Algerians are voting Thursday in a presidential election that pits incumbent President Abdelaziz Bouteflika against five challengers.
The president's main challenge comes from his former prime minister, Ali Benflis, who heads the National Liberation Front party.
Ahead of the vote, three candidates accused Mr. Bouteflika of planning to rig the election. But despite the controversy, the candidates have remained in the race -- unlike in 1999 when all of Mr. Bouteflika's challengers withdrew saying the vote was rigged and not worth contesting.
Under President Bouteflika, years of violence between Islamists and state security forces has effectively ended. Revenue from oil exports is up, and Algeria's relations with the international community have grown.
But the president's challengers say rampant unemployment, widespread poverty and a lack of women's rights have plagued the country under his administration.
Other contenders include: Abdallah Djaballah, the leader of a moderate Islamist party; far-left candidate and the country's first female presidential hopeful, Louisa Hanoune; Said Saadi, the head of one of the main opposition parties who draws most of his support from the Berber-speaking region of Kabylie; and Ali Fawzi Rebaine, the leader of a small nationalist party.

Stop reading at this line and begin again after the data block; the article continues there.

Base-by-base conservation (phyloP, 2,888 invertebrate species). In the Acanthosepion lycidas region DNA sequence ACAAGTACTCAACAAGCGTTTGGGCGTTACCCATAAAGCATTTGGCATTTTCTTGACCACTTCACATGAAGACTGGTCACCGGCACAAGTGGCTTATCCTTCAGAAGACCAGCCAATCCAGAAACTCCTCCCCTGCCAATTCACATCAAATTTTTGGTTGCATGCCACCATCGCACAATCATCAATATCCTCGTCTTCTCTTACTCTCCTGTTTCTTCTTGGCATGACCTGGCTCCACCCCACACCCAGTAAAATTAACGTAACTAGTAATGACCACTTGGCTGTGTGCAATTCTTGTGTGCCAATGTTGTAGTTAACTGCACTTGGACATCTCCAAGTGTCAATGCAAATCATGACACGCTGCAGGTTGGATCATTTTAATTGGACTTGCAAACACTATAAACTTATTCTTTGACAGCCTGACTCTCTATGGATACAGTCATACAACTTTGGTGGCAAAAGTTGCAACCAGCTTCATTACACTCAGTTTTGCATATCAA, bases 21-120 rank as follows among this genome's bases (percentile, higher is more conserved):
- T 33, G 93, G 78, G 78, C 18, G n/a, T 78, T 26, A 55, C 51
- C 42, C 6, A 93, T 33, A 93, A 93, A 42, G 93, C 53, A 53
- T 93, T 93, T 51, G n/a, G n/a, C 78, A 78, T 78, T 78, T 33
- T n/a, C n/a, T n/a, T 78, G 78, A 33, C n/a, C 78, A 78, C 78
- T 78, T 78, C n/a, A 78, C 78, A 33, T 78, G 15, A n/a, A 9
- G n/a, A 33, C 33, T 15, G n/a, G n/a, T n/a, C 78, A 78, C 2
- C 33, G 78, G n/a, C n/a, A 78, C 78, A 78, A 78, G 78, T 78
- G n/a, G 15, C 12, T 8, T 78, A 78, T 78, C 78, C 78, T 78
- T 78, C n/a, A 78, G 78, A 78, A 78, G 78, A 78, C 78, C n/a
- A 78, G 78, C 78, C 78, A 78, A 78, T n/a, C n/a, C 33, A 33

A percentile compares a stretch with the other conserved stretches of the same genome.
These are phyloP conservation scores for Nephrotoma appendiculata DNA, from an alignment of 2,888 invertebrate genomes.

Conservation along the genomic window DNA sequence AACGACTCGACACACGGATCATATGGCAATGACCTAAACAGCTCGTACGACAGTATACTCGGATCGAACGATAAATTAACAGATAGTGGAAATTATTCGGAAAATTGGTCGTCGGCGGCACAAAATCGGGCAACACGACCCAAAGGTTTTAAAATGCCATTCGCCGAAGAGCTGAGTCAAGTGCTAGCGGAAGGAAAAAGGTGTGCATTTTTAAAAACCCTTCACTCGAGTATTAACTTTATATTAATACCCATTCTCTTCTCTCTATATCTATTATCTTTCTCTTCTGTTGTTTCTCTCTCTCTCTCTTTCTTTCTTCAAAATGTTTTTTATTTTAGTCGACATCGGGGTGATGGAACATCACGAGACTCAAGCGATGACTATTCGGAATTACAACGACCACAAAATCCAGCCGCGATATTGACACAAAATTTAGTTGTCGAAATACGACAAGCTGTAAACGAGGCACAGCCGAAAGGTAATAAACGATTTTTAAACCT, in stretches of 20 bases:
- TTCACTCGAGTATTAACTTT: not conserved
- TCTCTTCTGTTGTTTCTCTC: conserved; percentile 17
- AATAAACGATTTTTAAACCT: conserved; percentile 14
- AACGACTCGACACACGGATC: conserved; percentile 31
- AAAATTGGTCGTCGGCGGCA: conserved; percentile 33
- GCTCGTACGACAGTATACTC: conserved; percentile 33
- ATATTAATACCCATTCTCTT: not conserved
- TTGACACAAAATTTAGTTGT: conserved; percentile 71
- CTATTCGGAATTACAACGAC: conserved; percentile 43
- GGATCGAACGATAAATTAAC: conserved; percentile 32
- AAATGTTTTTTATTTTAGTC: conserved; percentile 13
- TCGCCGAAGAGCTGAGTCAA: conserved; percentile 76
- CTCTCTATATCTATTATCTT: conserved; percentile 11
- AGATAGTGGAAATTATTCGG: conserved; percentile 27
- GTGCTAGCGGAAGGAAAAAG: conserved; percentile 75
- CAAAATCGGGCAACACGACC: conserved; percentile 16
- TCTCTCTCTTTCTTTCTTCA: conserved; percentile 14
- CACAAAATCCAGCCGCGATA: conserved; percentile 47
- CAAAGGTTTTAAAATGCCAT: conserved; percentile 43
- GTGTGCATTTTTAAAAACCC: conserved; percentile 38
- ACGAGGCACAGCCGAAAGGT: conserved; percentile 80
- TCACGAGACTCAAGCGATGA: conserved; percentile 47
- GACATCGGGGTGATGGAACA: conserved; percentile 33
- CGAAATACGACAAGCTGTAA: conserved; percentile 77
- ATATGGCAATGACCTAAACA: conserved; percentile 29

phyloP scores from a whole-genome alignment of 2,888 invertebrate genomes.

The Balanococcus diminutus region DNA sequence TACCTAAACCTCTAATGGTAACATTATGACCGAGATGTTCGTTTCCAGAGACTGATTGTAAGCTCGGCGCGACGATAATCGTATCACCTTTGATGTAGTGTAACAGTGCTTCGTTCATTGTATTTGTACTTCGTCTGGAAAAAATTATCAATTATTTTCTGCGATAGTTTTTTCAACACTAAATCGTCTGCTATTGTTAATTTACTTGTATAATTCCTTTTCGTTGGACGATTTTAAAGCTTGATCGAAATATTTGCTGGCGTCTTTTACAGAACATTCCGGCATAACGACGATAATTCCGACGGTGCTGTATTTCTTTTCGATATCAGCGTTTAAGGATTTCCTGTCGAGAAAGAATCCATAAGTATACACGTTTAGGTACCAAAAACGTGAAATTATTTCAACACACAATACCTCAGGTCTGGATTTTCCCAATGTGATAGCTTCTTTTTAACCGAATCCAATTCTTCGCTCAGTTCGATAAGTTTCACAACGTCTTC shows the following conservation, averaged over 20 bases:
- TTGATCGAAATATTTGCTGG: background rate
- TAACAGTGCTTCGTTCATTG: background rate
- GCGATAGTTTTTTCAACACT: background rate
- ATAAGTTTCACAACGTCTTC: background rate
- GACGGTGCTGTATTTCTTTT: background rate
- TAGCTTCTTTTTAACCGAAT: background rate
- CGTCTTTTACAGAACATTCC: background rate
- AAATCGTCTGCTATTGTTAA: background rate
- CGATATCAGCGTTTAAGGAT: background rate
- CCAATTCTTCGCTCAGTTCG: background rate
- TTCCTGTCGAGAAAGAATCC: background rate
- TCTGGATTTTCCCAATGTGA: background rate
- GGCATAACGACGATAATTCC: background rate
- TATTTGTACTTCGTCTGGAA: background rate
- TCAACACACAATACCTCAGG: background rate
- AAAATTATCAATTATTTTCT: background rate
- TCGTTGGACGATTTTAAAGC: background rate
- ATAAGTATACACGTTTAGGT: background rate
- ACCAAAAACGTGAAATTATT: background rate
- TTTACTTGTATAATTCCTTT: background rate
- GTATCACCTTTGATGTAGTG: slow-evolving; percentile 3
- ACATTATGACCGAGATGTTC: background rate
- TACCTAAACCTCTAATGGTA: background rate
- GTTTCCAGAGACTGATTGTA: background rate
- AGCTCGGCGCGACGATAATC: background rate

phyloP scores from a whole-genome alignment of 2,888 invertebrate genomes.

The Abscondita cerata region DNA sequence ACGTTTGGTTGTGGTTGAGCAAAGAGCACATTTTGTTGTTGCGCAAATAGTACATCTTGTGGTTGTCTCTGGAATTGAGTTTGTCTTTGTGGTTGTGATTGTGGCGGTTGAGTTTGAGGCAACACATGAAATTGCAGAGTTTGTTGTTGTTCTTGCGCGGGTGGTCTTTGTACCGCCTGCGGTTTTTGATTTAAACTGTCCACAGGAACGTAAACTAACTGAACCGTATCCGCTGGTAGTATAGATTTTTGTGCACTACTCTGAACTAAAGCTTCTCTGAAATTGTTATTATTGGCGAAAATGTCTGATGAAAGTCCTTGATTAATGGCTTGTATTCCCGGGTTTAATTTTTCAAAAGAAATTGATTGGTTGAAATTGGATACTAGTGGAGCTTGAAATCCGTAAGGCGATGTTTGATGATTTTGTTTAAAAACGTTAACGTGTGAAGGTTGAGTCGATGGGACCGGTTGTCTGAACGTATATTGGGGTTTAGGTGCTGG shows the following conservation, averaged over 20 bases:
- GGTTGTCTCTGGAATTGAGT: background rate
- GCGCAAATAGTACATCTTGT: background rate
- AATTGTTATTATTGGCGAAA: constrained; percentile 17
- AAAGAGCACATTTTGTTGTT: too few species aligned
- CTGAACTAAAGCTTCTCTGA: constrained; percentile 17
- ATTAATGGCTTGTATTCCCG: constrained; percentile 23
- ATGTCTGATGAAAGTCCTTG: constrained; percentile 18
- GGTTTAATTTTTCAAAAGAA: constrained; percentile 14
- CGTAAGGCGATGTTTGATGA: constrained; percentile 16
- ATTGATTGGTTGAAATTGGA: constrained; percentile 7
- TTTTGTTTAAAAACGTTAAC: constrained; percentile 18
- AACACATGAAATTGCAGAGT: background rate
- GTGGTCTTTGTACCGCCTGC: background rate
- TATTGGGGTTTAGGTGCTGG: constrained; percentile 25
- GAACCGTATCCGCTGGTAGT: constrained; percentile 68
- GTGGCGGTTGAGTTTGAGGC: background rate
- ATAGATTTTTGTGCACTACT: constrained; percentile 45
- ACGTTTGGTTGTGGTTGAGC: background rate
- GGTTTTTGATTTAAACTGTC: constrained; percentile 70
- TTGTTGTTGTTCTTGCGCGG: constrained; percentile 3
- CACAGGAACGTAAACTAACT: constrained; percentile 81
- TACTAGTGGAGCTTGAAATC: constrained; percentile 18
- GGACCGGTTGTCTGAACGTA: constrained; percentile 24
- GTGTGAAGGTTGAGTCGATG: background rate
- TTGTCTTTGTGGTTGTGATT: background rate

Algeria's powerful military has remained in the background and not endorsed any candidate.
Observers say the outcome of the election is not certain. If no candidate wins a clear majority, a second round of voting will be held.
Some information for this report provided by AFP and Reuters.